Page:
“Reading”这一篇中梭罗对古代经典作品的意义进行强调，认为它们才是不朽的神谕。人们对于经典以及对于自然的学习还远远不足。他也区分了书写语言和口头语言的不同("an memorable interval between the spoken and the written language")，认为文字比言语更加高贵，能够与人的具体性更加亲近，同时又比任何艺术形式都更加接近普遍真理（然而期待梭罗说理论证他的任何观点估计都是徒劳的）。一个比喻很有意思：文字是人们的气息留下的铭刻。当然breath这个词的深层含义远比气息要多得多，它与人们的灵魂和内在动力息息相关。另外，梭罗还描绘了这样一个他认为最为丰富的时代，即一个囊括各个时代、各种文化背景下的经典作品的时代——这也符合他的文风中兼收并蓄的倾向。 记录几个有趣的段落吧。 1. "A written word is the choicest of relics. It is something at once more intimate with us and more universal than any other work of art. It is the work of art nearest to life itself. It may be translated into every language, and not only be read but actually breathed from all human lips;-not be represented on canvas or in marble only, but be carved out of the breath of life itself." （italics added） 2. "That age will be rich indeed when those relics which we call Classics, and the still older and more than classic but even less known Scriptures of the nations, shall have still further accumulated, when the Vaticans shall be filled with Vedas and Zendavestas and Bibles, with Homers and Dantes and Shakespeares, and all the centuries to come shall have successively deposited their trophies in the forum of the world. By such a pile we may hope to scale heaven at last." 3. "They [the works of the great poets] have only been read as the multitude read the stars, at most astrologically, not astronomically." 4. "This only is reading, in a high sense, not that which lulls us as a luxury and suffers the nobler faculties to sleep the while, but what we have to stand on tip-toe to read and devote our most alert and wakeful hours to."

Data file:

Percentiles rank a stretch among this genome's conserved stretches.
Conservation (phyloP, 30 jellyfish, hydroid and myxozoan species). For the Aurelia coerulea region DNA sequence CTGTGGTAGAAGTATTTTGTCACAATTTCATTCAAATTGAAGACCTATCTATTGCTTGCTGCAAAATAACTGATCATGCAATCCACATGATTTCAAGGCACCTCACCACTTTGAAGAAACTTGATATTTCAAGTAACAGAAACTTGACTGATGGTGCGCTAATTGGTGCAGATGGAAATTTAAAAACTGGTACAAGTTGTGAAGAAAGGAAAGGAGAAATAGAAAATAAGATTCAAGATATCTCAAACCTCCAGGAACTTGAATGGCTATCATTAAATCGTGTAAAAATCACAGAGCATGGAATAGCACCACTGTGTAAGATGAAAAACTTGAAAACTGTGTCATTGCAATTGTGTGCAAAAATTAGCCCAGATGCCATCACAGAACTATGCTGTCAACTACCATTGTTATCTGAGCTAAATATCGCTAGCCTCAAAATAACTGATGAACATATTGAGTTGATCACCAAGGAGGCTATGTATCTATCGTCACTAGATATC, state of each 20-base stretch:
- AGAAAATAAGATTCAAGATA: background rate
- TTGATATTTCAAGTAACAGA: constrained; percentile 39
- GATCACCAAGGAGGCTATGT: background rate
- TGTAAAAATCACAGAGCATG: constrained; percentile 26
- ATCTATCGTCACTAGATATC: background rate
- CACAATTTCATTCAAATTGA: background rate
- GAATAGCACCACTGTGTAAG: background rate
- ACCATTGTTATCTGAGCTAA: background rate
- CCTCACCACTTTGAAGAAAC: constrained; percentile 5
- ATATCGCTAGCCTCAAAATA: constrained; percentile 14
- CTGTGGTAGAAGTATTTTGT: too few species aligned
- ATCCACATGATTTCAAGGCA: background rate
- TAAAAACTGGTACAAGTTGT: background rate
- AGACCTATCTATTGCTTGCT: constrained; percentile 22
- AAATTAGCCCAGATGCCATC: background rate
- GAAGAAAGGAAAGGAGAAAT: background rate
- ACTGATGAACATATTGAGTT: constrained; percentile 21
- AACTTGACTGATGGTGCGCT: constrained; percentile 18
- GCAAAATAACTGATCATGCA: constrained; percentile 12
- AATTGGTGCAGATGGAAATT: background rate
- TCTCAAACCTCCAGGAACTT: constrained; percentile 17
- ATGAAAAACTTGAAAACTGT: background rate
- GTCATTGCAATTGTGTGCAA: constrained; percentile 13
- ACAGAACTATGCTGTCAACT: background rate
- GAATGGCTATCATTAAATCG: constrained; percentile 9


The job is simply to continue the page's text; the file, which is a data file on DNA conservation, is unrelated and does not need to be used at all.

“Sounds”这一篇紧随“Reading”，从对于文字的信仰转向讨论对于世界的感官认识，这种感官认识更加接近直觉，因而也就剥去了一切隐喻性。在梭罗看来，这样直觉的“语言”是不容忽视的宝藏。在乡野，时间变得越发模糊，意识在宁静的状态中仅仅接受那些瞬时的感受，这样的体验让他对时间的严格性产生质疑，也对一切外在的娱乐形式越发地不屑。他把乡野间这些时间的奴隶们称为威廉·退尔的子嗣—退尔被迫要用箭射落置于其子头顶的苹果，梭罗把这些箭（bolts）比作时间，称乡野的空气中已经被这些飞射的箭填满，这个比喻实在是任性。平日里，清扫房间令他心情舒畅，所有的家具都被暂时堆到草丛中，吸收着日光、风和草地的精华，这种与自然的贯通和互动是他的娱乐活动。唯一能够提醒他时间的即是每天按时按点经过的火车的声音，而这样的时间像是中世纪教堂的祷钟一样规范着人们的劳作和生产，也控制着人们的生活节奏。梭罗对于火车和机械的声音描写中常常使用大自然的比喻，也在对于机械和商业的溢美之词之下埋藏着批评的意味，当然也不可否认他对于乡村与城市在生产生活上的依存关系给予了肯定，不过每到这时他的这种赞美态度都显得不太真诚。 最令他激动的还是来自自然的声音，不论是怎样的独奏、复调、齐鸣都融合成为宇宙的那把七弦琴的振动。梭罗对于放牧声的描写很是精妙，牛羊的叫声随着牧群移动，就像牧区的山谷自己在前进，小丘则随着牧羊一路小跳—风景因为声音而极富动态，并且真的轻盈地跳跃起来。梭罗还细致记录了长耳鸮、三声夜鹰、猫头鹰、雉鸡、公鸡等等各具特色的鸟鸣，描绘其中蕴含的亢奋、温柔、喜悦与忧愁。越是靠近尾声，他的听觉越发地敏感而细微，这与前半段震耳欲聋的轰鸣声相比显然不同。“Sounds”全篇的音量起伏和音色转变非常丰富，衔接也十分自然。然而在我转述概括的过程中失掉多少乐章之间的连接和乐句内部的转折，以后有时间还是多回归原文吧。----------------1. We are in danger of forgetting the language which all things and events speak without metaphor, which alone is copious and standard.2. I love a broad margin to my life. Sometimes, in a summer morning, having taken my accustomed bath, I sat in my sunny doorway from sunrise till noon, rapt in revery, amidst the pines and hickories and sumachs, in undisturbed solitude and stillness, while the birds sing around or flitted noiseless through the house, until by the sun falling in at my west window, or the noise of some traveller’s wagon on the distant highway, I was reminded of the lapse of time.3. My days were not days of the week, bearing the stamp of any heathen deity, nor were they minced into hours and fretted by the ticking of a clock… A man must find his occasions in himself, it is true. The natural day is very calm, and will hardly reprove his indolence.4. I heard a fresh and tender bough suddenly fall like a fan to the ground, when there was not a breath of air staring, broken off by its own weight. In August, the large masses of berries, which, when in flower, had attracted many wild bees, gradually assumed their bright velvety crimson hue, and by their weight again bent down and broke the tender limbs.5. A fish hawk dimples the glassy surface of the pond and brings up a fish…6. The whistle of the locomotive penetrates my woods summer and winter, sounding like the scream of a hawk sailing over some farmer’s yard, informing me that many restless city merchants are arriving within the circle of the town, or adventurous country traders from the other side.7. Up comes the cotton, down goes the woven cloth; up comes the silk, down goes the woollen; up come the books, but down goes the wit that writes them.8. When I meet the engine with its train of cars moving off with planetary motion—or, rather, like a comet, for the beholder knows not if with that velocity and with that direction it will ever revisit this system, since its orbit does not look like a returning curve… as if this traveling demigod, this cloud-compeller, would ere long take the sunset sky for the livery of his train; when I hear the iron horse make the hills echo with his snort like thunder, shaking the earth with his feet, and breathing fire and smoke from his nostrils…9. I watch the passage of the morning cares with the same feeling that I do the rising of the sun, which is hardly more regular… Their train of clouds… conceals the sun for a minute and casts my distant field into the shade, 10. The starting and arrivals of the cars are now the epochs in the village day. They go and come with such regularity and precision… Have not men improved somewhat in punctuality since the railroad was invented?…To do things “railroad fashion” is now the byword; …We have constructed a fate, an Atropos, that never turns aside.11. [We are like] sons of Tell. The air is full of invisible bolts. Every path but your own is the path of fate. Keep on your own track, then.12. Commerce is unexpectedly confident and serene, alert, adventurous, and unwearied. (ironic)13. This carload of torn sails is more legible and interesting now than if they should be wrought into paper and printed books.14. The air is filled with the bleating of calves and sheep, and the hustling of oxen, as if a pastoral valley were going by. When the old bell-wether at the head rattles his bell, the mountains do indeed skip like rams and the little hills like lambs.15. All sound heard at the greatest possible distance produces one and the same effect, a vibration of the universal lyre, just as the intervening atmosphere makes a distant ridge of earth interesting to our eyes by the azure tint it imparts to it. … a melody which the air had strained, and which had conversed with every leaf and needle of the wood… the same trivial words and nots sung by a wood-nymph16. minstrels, by whom I was sometimes serenaded…prolonged into the cheap and natural music of the cow…they were at length one articulation of Nature.17. I distinguished not only the cluck after each not, but often that singular buzzing sound like a fly in a spider’s web, only proportionally louder.